The F-16 is Still a Great Plane. USAF Pilots are Another Story

F-16 CJ. Photo: Staff Sergeant Jason Gamble, USAF.

The F-16 has been flying high since the 1970s, and is still in production today, with capabilities that the original F-16A pilots could only have dreamed of. But its USAF pilots are quite another story due to the lack of flying hours. In a recent article I calculated that the average USAF F-16CM pilot was only getting 4.9 hours a month based on data from 2020. That’s only 58.8 hours a year, well below NATO’s target of 180 hours minimum. In contrast, according to an article in The Telegraph, the cash-starved Luftwaffe reported in 2019 that more than half of its pilots received 180 hours, which is still not good, but much better than the USAF F-16 pilots. At least Luftwaffe pilots do not exhibit the rampant careerism that their American peers have thanks to their Up or Out promotion system.

USAF F-16 pilots can almost certainly handle poorly trained North Korean pilots in their outdated Soviet aircraft, but probably not many other potential adversaries, like China.  I keep reading how USAF flying hours have been going down in recent years, and I wondered if this is only a recent event. Looking back to a 2002 RAND study, things were a lot different. The study compared flying hours for USAF, USN, USMC, RAF, and French air force fighter pilots and showed that the average USAF F-16 pilot received 17.3 programmed hours per month but only 16.9 actually executed (p. 25) The RAF Tornado pilots of that era were slightly better off with 17.5 hours per pilot per month. The authors concluded that “The British and French pilots have greater experience levels and more continuity in their units than U.S. pilots.” (Ibid.)

In addition to being more experienced, the British in particular have a more sensible promotion system than the Americans, which I’ll describe in detail. Lieutenant Colonel Ed Cobleigh, USAF (Ret.) said that during his time in the RAF as an exchange pilot, the promotion system worked liked this: “At about the 10-12 year point in their careers, officers were summoned down to London to the Personnel Department of MOD, Air Force Section, called ‘Air Sect’ pronounced ‘Air Sex.’ I volunteered to participate but to no avail. During the Air Sex meeting, each junior pilot was offered one of three paths forward: 1) Continue on your current path with the opportunity to retire with a small pension after 16 years of service. 2) Take the promotion track by attending staff schools and accepting staff assignments. Or, 3) Be designated as a ‘Specialist Aircrew’ whereby one more promotion was possible but the pilot would continue to do nothing but fly airplanes, no command nor staff jobs, as long as he was fit. Most guys took the 16-year option, but by then they would have to take a more lucrative job to pay off debts incurred while on active duty. The Specialist Aircrew option was for folks who loved to fly and could endure a life with a working wife of genteel poverty.” (pp. 197-198) Thus, the RAF specialist aircrew have a huge advantage over their friends flying the F-16 in the USAF, as well as all other US military pilots.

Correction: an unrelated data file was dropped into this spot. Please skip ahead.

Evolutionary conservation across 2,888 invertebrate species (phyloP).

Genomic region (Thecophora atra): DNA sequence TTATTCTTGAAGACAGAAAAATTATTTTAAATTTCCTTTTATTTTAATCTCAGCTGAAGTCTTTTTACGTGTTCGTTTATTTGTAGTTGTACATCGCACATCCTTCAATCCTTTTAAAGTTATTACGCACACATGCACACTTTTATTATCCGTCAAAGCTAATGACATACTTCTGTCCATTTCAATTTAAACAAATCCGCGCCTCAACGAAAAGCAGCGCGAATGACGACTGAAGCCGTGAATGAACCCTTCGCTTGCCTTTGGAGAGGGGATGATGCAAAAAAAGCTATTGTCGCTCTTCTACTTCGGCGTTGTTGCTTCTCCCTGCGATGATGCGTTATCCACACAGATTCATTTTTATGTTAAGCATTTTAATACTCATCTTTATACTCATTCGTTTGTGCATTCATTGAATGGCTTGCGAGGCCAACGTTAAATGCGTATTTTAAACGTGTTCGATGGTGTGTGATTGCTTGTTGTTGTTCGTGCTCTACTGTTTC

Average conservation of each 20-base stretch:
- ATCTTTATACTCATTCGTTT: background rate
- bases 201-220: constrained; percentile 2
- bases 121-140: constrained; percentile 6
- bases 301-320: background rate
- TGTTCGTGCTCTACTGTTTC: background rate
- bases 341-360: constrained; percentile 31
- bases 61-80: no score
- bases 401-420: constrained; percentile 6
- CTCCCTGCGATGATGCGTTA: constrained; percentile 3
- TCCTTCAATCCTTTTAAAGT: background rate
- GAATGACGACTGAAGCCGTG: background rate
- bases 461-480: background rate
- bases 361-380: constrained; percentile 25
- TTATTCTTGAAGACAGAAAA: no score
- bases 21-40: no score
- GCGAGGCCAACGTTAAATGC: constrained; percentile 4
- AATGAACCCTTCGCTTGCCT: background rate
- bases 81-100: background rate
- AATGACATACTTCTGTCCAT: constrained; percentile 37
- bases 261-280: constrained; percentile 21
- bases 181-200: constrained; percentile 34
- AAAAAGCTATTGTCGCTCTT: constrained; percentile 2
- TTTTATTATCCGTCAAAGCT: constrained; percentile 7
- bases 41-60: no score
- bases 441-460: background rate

From 1960 to 1977, my late father, a pilot in the Royal Canadian Air Force, did nothing but fly, something that simply can’t happen in the USAF because of the need to keep “getting boxes checked” to qualify for promotion. My dad respected the USAF but always maintained the RCAF was better trained, and this is the case today. The USAF has some nice kit like the F-16, but without sufficient flying hours and continuity it will probably fail in combat against a first rate rival. One US general predicts a war with China may soon happen, and the entire US military needs to get its act together. It’s not much good to have great fighters like the F-16 if their pilots are not properly trained and committed to success in combat, not to getting promotions. That goes for all US military pilots as well.


Roger Thompson “Is the USAF Really the Best Trained Air Force in The World?” CounterPunch, November 18. 2022.

Michael Peck “Bad News NATO: German Pilots Aren’t Getting Enough Flight Time” The National Interest, August 19, 2021.

Justin Huggler “German air force unable to train pilots because of shortage of planes” The Telegraph, August 5, 2019.

John F. Schank et al. Finding the Right Balance: Simulator and Live Training for Navy Units (Santa Monica, Calif.: RAND, 2002).

Ed Cobleigh And I Lived to Tell the Tales: The Life of a Fighter Pilot. Check Six Books. Kindle Edition.

Roger Thompson is a research fellow at Dalhousie University’s Centre for the Study of Security and Development, the author of Lessons Not Learned: The US Navy’s Status Quo Culture, a former researcher at Canada’s National Defence Headquarters and Korea’s first Star Trek professor.